A FRONT-RUNNER has already emerged in the race to provide a site for the Government's multi-million pound National College for School Leadership.
Warwick University is understood to be negotiating with the Department for Education and Employment to bring the "education Sandhurst" to its campus. It also is interested in part of the contract to provide training.
Proposals for the leadership college were unveiled by Tony Blair at last week's National Association of Head Teachers' conference in Cardiff with an open invitation issued to any public or private-sector organisations which could offer a site. The Government said it would make a decision on the successful bid by November.
Warwick, which has one of the fastest-growing education departments in the country and a well-respected business school, has been first off the blocks.
Vice-chancellor Professor Sir Brian Follett has been in talks with the DFEE.
John Benington, professor of business studies at Warwick, said: "We have something to contribute. We have got an ideal location in the centre of England with very high quality teaching and residential facilities and also space to accommodate a new building should the DFEE wish."
When it opens in late 2000, The National College for School Leadership will inherit the present pound;100 million, three-year headteacher training budget, but, according to a Government prospectus published last week, will be expected to significantly expand the sector.
"(It will draw) together a range of other development activities including opportunities for higher academic qualifications, on-line training, scholarships, international development opportunities, sabbaticals and exchanges within the public and private sectors, including possible short attachments to the college itself," it says.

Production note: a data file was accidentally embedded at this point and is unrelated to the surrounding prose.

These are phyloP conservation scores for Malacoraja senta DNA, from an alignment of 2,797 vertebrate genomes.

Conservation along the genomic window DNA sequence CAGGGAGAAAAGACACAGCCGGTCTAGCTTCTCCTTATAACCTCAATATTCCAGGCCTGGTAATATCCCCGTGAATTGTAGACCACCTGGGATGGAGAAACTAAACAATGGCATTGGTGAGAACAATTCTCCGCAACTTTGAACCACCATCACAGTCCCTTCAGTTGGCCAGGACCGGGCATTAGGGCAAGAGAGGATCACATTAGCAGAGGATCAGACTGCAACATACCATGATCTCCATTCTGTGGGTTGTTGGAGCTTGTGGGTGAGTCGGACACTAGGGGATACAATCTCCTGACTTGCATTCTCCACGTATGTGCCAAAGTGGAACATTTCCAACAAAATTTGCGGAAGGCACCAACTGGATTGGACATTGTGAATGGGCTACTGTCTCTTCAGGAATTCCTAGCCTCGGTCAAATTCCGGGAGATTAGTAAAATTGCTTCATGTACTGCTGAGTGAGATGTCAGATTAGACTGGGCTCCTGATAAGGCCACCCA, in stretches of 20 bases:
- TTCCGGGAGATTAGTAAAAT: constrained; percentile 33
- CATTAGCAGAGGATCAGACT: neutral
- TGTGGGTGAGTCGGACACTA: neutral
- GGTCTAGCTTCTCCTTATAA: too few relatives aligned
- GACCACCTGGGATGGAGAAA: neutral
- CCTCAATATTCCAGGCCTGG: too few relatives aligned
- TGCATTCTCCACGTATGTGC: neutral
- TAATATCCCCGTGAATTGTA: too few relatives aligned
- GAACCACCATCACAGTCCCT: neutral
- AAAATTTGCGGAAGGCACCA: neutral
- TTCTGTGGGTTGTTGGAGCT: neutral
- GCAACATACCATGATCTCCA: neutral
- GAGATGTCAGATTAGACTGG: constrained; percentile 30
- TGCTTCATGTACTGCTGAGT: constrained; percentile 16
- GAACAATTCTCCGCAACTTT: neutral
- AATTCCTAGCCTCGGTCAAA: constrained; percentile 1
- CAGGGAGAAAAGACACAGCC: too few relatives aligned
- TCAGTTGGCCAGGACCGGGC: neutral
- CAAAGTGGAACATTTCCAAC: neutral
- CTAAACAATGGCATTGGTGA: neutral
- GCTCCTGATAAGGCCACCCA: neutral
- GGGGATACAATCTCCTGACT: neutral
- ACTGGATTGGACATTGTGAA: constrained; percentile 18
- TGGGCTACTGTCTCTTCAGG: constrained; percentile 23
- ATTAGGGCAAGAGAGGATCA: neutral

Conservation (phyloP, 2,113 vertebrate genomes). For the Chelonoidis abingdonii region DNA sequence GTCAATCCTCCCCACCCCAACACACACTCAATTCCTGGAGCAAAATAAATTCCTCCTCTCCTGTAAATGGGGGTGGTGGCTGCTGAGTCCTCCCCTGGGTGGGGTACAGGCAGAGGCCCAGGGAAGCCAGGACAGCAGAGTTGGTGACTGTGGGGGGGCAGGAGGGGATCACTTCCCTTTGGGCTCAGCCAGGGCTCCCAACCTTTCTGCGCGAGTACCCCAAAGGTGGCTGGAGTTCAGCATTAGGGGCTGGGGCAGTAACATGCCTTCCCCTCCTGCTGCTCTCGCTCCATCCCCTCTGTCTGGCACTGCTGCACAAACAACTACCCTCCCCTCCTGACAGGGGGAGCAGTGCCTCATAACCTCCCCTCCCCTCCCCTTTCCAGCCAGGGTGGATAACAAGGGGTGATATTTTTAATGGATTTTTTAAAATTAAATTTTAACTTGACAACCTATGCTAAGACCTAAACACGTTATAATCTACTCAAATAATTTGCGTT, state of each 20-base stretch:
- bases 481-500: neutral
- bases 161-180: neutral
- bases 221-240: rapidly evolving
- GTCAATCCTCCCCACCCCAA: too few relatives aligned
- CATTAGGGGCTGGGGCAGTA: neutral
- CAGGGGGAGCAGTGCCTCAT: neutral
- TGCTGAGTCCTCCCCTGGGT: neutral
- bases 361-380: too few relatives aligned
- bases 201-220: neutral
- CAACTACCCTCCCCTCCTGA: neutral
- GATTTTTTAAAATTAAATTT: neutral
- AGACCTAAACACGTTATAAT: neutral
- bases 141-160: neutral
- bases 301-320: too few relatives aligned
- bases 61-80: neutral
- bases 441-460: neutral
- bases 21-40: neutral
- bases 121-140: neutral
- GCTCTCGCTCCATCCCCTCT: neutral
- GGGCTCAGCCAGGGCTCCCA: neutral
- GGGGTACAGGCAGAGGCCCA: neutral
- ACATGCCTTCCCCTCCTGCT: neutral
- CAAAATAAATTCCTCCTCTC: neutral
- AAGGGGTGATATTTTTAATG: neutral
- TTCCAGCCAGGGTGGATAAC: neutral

Associate, fellowship and companion status will be available to school leaders "in recognition of their achievements" and the draft makes clear that the opportunities will not be the preserve of heads.
"Many of these will also be available to aspiring heads, deputies and middle managers and we expect the college to play a key part in supporting them and fast-tracking those who are potential leaders in the profession," the prospectus says.
With 24,000 heads in post at any time, about double that aspiring to headship and many more in other leadership positions, the college is an admirable but extremely challenging project, according to Esther Williams, the NAHT's senior assistant secretary for training and development.
"It is not unlike training operations for forces like the army. Yet if you look at what they are proposing they are talking about a very small core to manage it," she said.
"What we see in this is a replication of some of the problems that have dogged the Teacher Training Agency. It lacked an infrastructure to get the National Professional Qualification for Headship properly off the ground and that was for only about 20,000 people."
Russell Clarke, deputy general secretary at the Secondary Heads Association, said: "In our view this should have been done years ago but at last we have found a government that is prepared to support that view."
However, he had noticed the absence of any emphasis in the Government's proposals on the importance of experience in education among the private and public-sector organisations invited to participate in the college.
"You have to ask yourself if you are going to be a lawyer, whom do you want to train you? You want the Inns of Court and the Bar Council. Education is no different," he said.
NAHT conference, 11